Despite the increased call for routine use of PROs in care and research, there remains a lack of agreement about what domains should be measured and what measures to include. While some disease areas, such as cancer, are moving toward more consistent use of PROs, diabetes care and research does not currently have standardized approaches to PRO assessments, and there is little agreement about the essential PRO domains to assess. Some key issues to consider in PRO selection include psychometric issues, such as reliability (consistently measures the domain of interest); various forms of validity, such as concurrent and predictive validity (relates to or predicts another important outcome such as glycemic control or diabetes complications); and construct validity (measures what it is intended to measure). Other considerations include the method and patient burden (time to complete or other costs) of measurement, the degree of interpretability and actionable information from the measure, and whether it is valid to use for various populations including various age groups, disease states, languages, and cultures. In diabetes, as in many diseases, another important requirement is that it captures disease-specific considerations related to symptoms, self-management, regimen, or device use.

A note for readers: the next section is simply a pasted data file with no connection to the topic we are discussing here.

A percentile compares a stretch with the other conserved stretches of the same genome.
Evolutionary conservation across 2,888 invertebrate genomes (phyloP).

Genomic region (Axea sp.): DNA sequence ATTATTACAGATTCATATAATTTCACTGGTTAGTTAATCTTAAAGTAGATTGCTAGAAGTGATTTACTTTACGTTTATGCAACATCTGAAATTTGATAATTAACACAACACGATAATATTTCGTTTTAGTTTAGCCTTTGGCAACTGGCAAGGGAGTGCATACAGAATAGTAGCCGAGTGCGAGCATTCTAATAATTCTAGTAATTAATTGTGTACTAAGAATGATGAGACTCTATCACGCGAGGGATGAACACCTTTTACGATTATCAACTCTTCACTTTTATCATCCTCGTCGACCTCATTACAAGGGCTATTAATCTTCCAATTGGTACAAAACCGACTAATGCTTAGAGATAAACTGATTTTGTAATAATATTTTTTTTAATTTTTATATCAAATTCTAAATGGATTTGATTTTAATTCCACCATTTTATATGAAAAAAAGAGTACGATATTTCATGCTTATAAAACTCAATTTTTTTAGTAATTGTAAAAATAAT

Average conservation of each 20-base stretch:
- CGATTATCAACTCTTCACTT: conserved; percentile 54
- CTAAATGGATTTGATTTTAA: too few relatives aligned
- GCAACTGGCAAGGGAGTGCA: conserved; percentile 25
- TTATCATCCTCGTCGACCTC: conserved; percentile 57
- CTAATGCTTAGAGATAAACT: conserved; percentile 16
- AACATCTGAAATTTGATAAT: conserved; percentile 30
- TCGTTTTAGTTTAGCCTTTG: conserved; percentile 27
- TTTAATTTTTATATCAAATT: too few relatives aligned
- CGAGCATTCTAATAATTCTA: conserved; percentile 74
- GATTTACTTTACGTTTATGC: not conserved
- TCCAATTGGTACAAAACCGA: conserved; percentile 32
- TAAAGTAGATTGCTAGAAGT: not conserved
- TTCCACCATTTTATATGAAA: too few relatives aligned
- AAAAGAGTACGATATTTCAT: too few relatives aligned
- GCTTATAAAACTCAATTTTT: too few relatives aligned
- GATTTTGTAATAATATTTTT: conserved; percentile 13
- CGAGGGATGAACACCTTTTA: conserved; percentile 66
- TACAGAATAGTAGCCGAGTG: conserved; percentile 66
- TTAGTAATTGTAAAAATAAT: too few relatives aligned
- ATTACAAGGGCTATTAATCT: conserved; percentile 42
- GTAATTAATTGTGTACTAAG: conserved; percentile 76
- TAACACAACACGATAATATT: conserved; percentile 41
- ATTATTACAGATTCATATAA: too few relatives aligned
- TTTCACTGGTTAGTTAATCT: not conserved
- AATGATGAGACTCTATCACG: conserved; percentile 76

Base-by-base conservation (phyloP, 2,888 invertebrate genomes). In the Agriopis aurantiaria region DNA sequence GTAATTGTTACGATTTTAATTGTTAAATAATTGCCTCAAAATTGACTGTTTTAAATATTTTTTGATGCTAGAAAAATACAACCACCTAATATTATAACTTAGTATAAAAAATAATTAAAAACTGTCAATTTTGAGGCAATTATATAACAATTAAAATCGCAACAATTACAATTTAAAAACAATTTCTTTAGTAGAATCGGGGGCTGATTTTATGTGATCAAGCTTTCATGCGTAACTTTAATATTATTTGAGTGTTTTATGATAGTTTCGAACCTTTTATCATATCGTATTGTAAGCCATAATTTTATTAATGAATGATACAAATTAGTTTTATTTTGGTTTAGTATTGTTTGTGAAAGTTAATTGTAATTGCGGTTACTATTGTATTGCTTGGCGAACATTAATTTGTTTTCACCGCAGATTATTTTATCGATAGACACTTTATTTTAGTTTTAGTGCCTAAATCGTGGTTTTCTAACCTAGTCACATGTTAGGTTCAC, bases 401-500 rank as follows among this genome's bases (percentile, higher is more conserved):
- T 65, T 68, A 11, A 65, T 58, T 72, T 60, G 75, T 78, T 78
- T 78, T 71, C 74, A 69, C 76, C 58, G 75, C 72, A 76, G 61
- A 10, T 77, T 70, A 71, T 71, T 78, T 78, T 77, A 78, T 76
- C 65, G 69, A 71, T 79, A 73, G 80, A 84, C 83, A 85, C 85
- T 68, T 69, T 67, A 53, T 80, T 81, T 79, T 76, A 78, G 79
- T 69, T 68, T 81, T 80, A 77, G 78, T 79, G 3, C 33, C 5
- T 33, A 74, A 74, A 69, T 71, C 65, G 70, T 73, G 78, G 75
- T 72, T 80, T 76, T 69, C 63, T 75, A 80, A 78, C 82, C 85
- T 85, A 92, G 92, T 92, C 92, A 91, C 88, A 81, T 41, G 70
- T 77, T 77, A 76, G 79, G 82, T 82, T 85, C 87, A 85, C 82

Meeting Objectives

To accelerate the standardized use of validated, generalizable, and standardized PRO measures in diabetes research and practice there is a need to harmonize efforts and identify the highest priority research gaps. To facilitate this area of research, the workshop will address these key topics and questions:

  • Understanding PRO/HRQoL Measurement
    • What are they and why are they important to the key e​nd users (patient/caregiver, healthcare provider/system, researcher, regulator)?
    • Understanding the science of developing and validating PROs
    • When are disease specific versus generic measures needed; lessons from diabetes and other chronic diseases?